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Logo of Phnom Penh Post newspaper Phnom Penh Post - Smartphone sales slowing

Customers inspect phones in an electronics shop on Phnom Penh’s Sihanouk Boulevard yesterday afternoon
Customers inspect phones in an electronics shop on Phnom Penh’s Sihanouk Boulevard yesterday afternoon. Eli Meixler

Smartphone sales slowing

After years of ever-brisker sales, the smartphone market may be plateauing.

Cambodians spent more than $300 million on smartphones last year, a 38 per cent increase from 2012’s figure of about $220 million, according to data from Singapore-based research firm GfK.

Some 907,000 smartphones were sold in the Kingdom in 2013 – 42 per cent more than the year before. However, the new figures also reveal that the boom may be fading, with sales growth slowing to 10 per cent in the first quarter of this year compared to the same period in 2013.

Despite the slowdown, GfK said that if sales elsewhere in the region are anything to go by, there is still room in Cambodia for the pace to pick up again.

“The trend will increase in smartphone demand, and vice versa for feature phones,” said Gerard Tan, account director for Digital World at GfK Asia.

According to GfK, which collects data from phone retailers throughout Southeast Asia, smartphones accounted for 55 per cent of all handsets sold in the region in the first three months of the year.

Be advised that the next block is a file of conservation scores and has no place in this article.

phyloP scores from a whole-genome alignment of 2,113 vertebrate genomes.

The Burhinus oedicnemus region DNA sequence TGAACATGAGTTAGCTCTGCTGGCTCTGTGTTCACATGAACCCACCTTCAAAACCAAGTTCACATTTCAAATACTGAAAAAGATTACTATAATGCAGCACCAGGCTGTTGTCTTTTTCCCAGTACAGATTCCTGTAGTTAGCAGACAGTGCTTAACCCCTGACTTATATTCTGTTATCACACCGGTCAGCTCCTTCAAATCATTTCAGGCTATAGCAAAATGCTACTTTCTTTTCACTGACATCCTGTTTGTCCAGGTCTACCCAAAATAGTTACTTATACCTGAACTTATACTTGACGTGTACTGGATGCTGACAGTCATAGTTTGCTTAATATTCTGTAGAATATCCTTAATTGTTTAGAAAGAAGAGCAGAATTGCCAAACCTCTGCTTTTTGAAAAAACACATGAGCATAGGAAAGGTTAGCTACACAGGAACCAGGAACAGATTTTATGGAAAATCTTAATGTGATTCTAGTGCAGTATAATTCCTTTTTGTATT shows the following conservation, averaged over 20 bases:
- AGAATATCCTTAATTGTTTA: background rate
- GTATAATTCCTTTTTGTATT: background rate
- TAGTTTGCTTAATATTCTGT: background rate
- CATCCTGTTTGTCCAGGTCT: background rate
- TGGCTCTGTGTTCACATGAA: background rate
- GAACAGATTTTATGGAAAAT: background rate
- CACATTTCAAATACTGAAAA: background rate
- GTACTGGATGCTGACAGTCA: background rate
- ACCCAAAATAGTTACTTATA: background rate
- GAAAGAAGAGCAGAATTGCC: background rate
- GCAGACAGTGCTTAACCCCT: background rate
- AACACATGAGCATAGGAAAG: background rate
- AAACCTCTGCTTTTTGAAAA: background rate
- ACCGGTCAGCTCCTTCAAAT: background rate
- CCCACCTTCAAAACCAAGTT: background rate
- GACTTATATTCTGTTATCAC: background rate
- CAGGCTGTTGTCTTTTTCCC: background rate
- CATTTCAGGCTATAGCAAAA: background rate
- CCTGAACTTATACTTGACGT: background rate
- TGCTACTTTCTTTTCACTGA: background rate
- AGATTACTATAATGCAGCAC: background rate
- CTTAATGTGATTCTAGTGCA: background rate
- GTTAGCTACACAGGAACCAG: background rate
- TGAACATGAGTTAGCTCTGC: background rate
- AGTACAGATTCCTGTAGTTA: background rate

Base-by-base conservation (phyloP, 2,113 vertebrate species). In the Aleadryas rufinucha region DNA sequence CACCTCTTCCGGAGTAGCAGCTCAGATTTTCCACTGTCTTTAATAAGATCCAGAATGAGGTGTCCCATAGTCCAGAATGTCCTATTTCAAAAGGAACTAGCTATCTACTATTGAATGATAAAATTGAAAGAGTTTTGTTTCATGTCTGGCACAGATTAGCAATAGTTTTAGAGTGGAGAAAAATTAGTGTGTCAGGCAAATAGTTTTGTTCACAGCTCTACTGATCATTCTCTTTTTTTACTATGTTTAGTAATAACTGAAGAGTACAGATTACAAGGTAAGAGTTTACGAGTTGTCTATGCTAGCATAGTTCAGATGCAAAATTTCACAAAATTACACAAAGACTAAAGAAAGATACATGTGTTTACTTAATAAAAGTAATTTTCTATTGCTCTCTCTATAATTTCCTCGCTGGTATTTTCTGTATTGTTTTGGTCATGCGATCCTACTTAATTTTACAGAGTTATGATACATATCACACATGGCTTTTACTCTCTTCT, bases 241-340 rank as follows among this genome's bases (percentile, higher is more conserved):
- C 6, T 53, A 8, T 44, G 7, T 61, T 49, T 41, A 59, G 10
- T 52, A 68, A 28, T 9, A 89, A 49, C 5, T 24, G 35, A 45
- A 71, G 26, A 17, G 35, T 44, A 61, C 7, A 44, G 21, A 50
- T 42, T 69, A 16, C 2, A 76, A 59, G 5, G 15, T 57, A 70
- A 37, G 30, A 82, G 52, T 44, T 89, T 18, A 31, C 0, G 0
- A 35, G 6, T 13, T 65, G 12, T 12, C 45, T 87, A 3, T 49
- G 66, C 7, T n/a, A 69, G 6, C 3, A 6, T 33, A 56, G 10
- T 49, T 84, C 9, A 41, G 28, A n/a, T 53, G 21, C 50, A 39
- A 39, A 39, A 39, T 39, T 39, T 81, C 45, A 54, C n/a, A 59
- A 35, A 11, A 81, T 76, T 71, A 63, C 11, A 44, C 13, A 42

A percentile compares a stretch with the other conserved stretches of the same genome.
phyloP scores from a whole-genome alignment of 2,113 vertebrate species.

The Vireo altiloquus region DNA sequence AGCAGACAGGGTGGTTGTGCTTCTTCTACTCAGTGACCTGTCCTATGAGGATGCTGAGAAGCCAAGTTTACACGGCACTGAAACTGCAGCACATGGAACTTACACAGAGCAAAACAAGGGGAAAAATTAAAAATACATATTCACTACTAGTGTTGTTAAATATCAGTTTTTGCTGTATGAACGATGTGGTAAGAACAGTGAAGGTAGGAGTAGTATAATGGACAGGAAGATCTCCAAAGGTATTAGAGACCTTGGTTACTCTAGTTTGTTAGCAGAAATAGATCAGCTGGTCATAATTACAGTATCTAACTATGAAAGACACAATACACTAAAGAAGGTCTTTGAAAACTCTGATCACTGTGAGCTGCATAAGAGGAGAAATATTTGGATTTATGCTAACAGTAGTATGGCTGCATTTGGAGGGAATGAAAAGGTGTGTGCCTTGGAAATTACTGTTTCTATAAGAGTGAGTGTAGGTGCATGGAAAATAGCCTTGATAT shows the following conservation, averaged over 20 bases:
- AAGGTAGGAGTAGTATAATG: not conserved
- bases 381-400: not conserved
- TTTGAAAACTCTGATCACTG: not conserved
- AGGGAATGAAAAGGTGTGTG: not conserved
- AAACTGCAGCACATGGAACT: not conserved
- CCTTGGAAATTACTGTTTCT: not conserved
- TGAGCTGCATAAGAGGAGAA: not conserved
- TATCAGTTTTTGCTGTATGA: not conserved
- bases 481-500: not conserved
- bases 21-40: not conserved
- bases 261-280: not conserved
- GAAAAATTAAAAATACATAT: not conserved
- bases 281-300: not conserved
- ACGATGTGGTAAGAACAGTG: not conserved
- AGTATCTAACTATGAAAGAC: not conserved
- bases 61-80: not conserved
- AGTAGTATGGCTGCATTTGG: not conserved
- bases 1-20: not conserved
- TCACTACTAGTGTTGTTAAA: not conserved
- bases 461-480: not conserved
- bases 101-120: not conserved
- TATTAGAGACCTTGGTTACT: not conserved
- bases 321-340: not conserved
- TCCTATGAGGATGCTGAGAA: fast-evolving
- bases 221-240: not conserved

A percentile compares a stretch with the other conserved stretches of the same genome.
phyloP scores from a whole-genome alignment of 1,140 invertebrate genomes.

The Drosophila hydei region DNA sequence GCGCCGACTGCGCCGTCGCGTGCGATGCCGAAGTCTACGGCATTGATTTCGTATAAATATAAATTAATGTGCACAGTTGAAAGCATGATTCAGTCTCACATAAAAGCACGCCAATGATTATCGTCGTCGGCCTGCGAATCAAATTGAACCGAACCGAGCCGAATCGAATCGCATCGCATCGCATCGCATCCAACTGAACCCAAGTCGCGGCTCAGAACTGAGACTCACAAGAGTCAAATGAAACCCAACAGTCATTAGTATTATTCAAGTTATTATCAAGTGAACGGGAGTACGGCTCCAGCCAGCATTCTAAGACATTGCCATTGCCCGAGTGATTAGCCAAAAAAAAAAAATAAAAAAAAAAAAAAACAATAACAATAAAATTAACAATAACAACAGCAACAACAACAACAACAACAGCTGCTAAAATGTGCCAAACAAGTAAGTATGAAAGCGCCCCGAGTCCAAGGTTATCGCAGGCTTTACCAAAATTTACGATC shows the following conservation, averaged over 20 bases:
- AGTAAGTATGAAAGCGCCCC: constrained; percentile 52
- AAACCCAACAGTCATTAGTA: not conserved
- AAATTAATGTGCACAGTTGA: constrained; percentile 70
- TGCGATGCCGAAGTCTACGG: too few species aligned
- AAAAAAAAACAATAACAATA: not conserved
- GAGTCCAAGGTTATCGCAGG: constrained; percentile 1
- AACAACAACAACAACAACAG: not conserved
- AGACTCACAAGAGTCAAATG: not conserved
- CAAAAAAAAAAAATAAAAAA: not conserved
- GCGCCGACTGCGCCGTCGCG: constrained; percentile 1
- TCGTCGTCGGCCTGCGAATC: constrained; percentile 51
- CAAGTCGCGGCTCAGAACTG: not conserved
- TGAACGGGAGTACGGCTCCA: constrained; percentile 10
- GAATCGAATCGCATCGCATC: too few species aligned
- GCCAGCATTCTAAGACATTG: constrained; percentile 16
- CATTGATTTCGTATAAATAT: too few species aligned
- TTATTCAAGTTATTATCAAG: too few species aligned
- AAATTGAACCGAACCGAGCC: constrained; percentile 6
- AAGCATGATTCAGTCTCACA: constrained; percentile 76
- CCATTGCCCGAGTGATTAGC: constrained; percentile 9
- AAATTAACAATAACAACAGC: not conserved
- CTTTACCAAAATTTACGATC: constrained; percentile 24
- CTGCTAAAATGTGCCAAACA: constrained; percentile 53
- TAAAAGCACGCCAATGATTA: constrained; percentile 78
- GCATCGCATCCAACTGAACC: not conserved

“More than half the market today is contributed by smartphones, and the trend will be sustained as the switch-over [from feature phones] in emerging markets takes precedence,” Tan said.

But Gwihan Lee, managing director of Samsung’s Cambodian and Lao branches, said yesterday that half of the Kingdom’s mobile phone owners were already using smartphones.

Furthermore, due to the cost of upgrading from a feature phone to smartphone, he said he believed that the market was at saturation point, leaving little room for further growth in the short term.

“Some customers can not afford to buy a smartphone,” Lee said via email. “Now, second hand smartphone demand has increased a lot, especially in provincial areas.”

Lee, whose company is the top smartphone retailer in Cambodia, added that sales campaigns in the future would target those seeking to replace their existing smartphones, rather than make the switch from feature phones.

Hor Hab, deputy managing director of GGear, an authorised dealer for LG Electronics, said local smartphone sales were slowing, but pointed to a different cause.

“Starting since early this year, the government has charged 10 per cent more in special tax, which is not charged by any other country in Asia,” Hab said.

“So when we add 10 per cent more in VAT, it makes it difficult to compete with illegal smuggling and neighbouring counties, and that’s why you see most of our people visit our neighbours to buy a smartphone there, as it is a bit cheaper than us.”

Hab estimated that in Cambodia’s smartphone market, LG, Sony and Huawei each have a share of about 5 per cent. Nokia has close to 8 per cent, Apple has increased its to about 30 per cent and Samsung leads the pack with about half of the market, Hab said.

Jason Liu, director of Huawei’s Cambodian consumer business, could not be reached yesterday, but he told the Post in April that he was confident in the local market’s prospects.

“I believe that in the next five years, 80 or 90 per cent of feature phone users will become smartphone users.” Liu said.

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